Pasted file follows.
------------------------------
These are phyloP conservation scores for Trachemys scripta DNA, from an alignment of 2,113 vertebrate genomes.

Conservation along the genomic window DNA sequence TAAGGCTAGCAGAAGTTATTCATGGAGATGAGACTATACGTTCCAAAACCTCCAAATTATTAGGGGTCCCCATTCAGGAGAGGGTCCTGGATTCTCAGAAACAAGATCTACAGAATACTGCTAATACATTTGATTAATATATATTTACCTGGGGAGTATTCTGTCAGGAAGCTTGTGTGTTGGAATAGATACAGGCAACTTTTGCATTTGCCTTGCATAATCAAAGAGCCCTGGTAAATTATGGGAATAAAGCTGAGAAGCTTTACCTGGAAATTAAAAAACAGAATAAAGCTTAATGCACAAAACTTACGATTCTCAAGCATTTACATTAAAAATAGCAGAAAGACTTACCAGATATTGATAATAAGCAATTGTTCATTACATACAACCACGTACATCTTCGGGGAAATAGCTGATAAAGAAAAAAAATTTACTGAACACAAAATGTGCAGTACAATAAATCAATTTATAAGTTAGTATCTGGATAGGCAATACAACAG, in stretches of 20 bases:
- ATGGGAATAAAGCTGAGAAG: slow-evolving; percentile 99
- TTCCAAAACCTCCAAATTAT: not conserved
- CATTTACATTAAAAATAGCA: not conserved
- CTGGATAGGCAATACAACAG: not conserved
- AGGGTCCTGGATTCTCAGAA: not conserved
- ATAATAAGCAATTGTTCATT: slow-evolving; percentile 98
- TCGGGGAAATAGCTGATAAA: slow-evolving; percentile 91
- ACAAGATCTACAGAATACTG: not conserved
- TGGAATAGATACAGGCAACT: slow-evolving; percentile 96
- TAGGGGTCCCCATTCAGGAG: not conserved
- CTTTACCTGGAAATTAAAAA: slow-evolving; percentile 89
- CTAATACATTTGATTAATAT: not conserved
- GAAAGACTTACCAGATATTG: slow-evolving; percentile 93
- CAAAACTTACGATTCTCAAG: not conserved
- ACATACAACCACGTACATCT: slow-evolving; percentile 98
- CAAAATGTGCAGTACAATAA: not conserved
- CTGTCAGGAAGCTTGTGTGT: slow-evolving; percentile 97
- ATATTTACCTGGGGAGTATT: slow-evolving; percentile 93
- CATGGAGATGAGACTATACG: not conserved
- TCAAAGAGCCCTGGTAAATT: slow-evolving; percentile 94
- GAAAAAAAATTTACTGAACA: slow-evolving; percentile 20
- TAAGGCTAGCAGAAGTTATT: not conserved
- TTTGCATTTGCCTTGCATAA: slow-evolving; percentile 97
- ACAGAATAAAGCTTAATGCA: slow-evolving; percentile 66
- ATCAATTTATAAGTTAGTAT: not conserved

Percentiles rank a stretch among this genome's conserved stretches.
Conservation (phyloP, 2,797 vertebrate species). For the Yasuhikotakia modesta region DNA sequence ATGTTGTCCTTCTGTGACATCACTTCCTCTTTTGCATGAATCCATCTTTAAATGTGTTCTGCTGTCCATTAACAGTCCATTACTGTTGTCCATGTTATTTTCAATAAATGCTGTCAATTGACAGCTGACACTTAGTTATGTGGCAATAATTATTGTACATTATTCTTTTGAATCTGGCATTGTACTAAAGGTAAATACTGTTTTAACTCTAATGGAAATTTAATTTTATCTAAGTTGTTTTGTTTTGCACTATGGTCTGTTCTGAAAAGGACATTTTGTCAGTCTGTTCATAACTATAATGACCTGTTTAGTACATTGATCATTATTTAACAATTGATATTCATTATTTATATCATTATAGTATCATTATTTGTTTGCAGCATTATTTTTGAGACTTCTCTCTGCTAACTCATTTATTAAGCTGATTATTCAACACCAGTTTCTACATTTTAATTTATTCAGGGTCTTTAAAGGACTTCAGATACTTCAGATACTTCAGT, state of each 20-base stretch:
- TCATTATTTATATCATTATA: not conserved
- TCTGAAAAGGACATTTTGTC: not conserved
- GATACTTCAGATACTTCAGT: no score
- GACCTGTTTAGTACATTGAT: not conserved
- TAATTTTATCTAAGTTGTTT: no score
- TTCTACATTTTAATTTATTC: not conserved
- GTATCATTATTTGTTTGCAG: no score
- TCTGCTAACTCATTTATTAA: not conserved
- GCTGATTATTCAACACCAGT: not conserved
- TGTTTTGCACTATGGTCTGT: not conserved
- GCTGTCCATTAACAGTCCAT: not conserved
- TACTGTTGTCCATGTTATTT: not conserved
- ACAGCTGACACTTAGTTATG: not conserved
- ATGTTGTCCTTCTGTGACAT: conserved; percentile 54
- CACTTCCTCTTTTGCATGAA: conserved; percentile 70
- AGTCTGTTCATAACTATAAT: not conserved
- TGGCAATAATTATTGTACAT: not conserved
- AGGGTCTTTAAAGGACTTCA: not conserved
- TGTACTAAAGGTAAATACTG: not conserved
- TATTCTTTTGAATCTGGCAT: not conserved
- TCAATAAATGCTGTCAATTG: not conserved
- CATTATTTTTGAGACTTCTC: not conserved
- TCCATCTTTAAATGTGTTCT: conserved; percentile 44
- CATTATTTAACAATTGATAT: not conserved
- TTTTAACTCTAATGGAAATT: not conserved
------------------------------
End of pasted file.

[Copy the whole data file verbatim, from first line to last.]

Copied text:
These are phyloP conservation scores for Trachemys scripta DNA, from an alignment of 2,113 vertebrate genomes.

Conservation along the genomic window DNA sequence TAAGGCTAGCAGAAGTTATTCATGGAGATGAGACTATACGTTCCAAAACCTCCAAATTATTAGGGGTCCCCATTCAGGAGAGGGTCCTGGATTCTCAGAAACAAGATCTACAGAATACTGCTAATACATTTGATTAATATATATTTACCTGGGGAGTATTCTGTCAGGAAGCTTGTGTGTTGGAATAGATACAGGCAACTTTTGCATTTGCCTTGCATAATCAAAGAGCCCTGGTAAATTATGGGAATAAAGCTGAGAAGCTTTACCTGGAAATTAAAAAACAGAATAAAGCTTAATGCACAAAACTTACGATTCTCAAGCATTTACATTAAAAATAGCAGAAAGACTTACCAGATATTGATAATAAGCAATTGTTCATTACATACAACCACGTACATCTTCGGGGAAATAGCTGATAAAGAAAAAAAATTTACTGAACACAAAATGTGCAGTACAATAAATCAATTTATAAGTTAGTATCTGGATAGGCAATACAACAG, in stretches of 20 bases:
- ATGGGAATAAAGCTGAGAAG: slow-evolving; percentile 99
- TTCCAAAACCTCCAAATTAT: not conserved
- CATTTACATTAAAAATAGCA: not conserved
- CTGGATAGGCAATACAACAG: not conserved
- AGGGTCCTGGATTCTCAGAA: not conserved
- ATAATAAGCAATTGTTCATT: slow-evolving; percentile 98
- TCGGGGAAATAGCTGATAAA: slow-evolving; percentile 91
- ACAAGATCTACAGAATACTG: not conserved
- TGGAATAGATACAGGCAACT: slow-evolving; percentile 96
- TAGGGGTCCCCATTCAGGAG: not conserved
- CTTTACCTGGAAATTAAAAA: slow-evolving; percentile 89
- CTAATACATTTGATTAATAT: not conserved
- GAAAGACTTACCAGATATTG: slow-evolving; percentile 93
- CAAAACTTACGATTCTCAAG: not conserved
- ACATACAACCACGTACATCT: slow-evolving; percentile 98
- CAAAATGTGCAGTACAATAA: not conserved
- CTGTCAGGAAGCTTGTGTGT: slow-evolving; percentile 97
- ATATTTACCTGGGGAGTATT: slow-evolving; percentile 93
- CATGGAGATGAGACTATACG: not conserved
- TCAAAGAGCCCTGGTAAATT: slow-evolving; percentile 94
- GAAAAAAAATTTACTGAACA: slow-evolving; percentile 20
- TAAGGCTAGCAGAAGTTATT: not conserved
- TTTGCATTTGCCTTGCATAA: slow-evolving; percentile 97
- ACAGAATAAAGCTTAATGCA: slow-evolving; percentile 66
- ATCAATTTATAAGTTAGTAT: not conserved

Percentiles rank a stretch among this genome's conserved stretches.
Conservation (phyloP, 2,797 vertebrate species). For the Yasuhikotakia modesta region DNA sequence ATGTTGTCCTTCTGTGACATCACTTCCTCTTTTGCATGAATCCATCTTTAAATGTGTTCTGCTGTCCATTAACAGTCCATTACTGTTGTCCATGTTATTTTCAATAAATGCTGTCAATTGACAGCTGACACTTAGTTATGTGGCAATAATTATTGTACATTATTCTTTTGAATCTGGCATTGTACTAAAGGTAAATACTGTTTTAACTCTAATGGAAATTTAATTTTATCTAAGTTGTTTTGTTTTGCACTATGGTCTGTTCTGAAAAGGACATTTTGTCAGTCTGTTCATAACTATAATGACCTGTTTAGTACATTGATCATTATTTAACAATTGATATTCATTATTTATATCATTATAGTATCATTATTTGTTTGCAGCATTATTTTTGAGACTTCTCTCTGCTAACTCATTTATTAAGCTGATTATTCAACACCAGTTTCTACATTTTAATTTATTCAGGGTCTTTAAAGGACTTCAGATACTTCAGATACTTCAGT, state of each 20-base stretch:
- TCATTATTTATATCATTATA: not conserved
- TCTGAAAAGGACATTTTGTC: not conserved
- GATACTTCAGATACTTCAGT: no score
- GACCTGTTTAGTACATTGAT: not conserved
- TAATTTTATCTAAGTTGTTT: no score
- TTCTACATTTTAATTTATTC: not conserved
- GTATCATTATTTGTTTGCAG: no score
- TCTGCTAACTCATTTATTAA: not conserved
- GCTGATTATTCAACACCAGT: not conserved
- TGTTTTGCACTATGGTCTGT: not conserved
- GCTGTCCATTAACAGTCCAT: not conserved
- TACTGTTGTCCATGTTATTT: not conserved
- ACAGCTGACACTTAGTTATG: not conserved
- ATGTTGTCCTTCTGTGACAT: conserved; percentile 54
- CACTTCCTCTTTTGCATGAA: conserved; percentile 70
- AGTCTGTTCATAACTATAAT: not conserved
- TGGCAATAATTATTGTACAT: not conserved
- AGGGTCTTTAAAGGACTTCA: not conserved
- TGTACTAAAGGTAAATACTG: not conserved
- TATTCTTTTGAATCTGGCAT: not conserved
- TCAATAAATGCTGTCAATTG: not conserved
- CATTATTTTTGAGACTTCTC: not conserved
- TCCATCTTTAAATGTGTTCT: conserved; percentile 44
- CATTATTTAACAATTGATAT: not conserved
- TTTTAACTCTAATGGAAATT: not conserved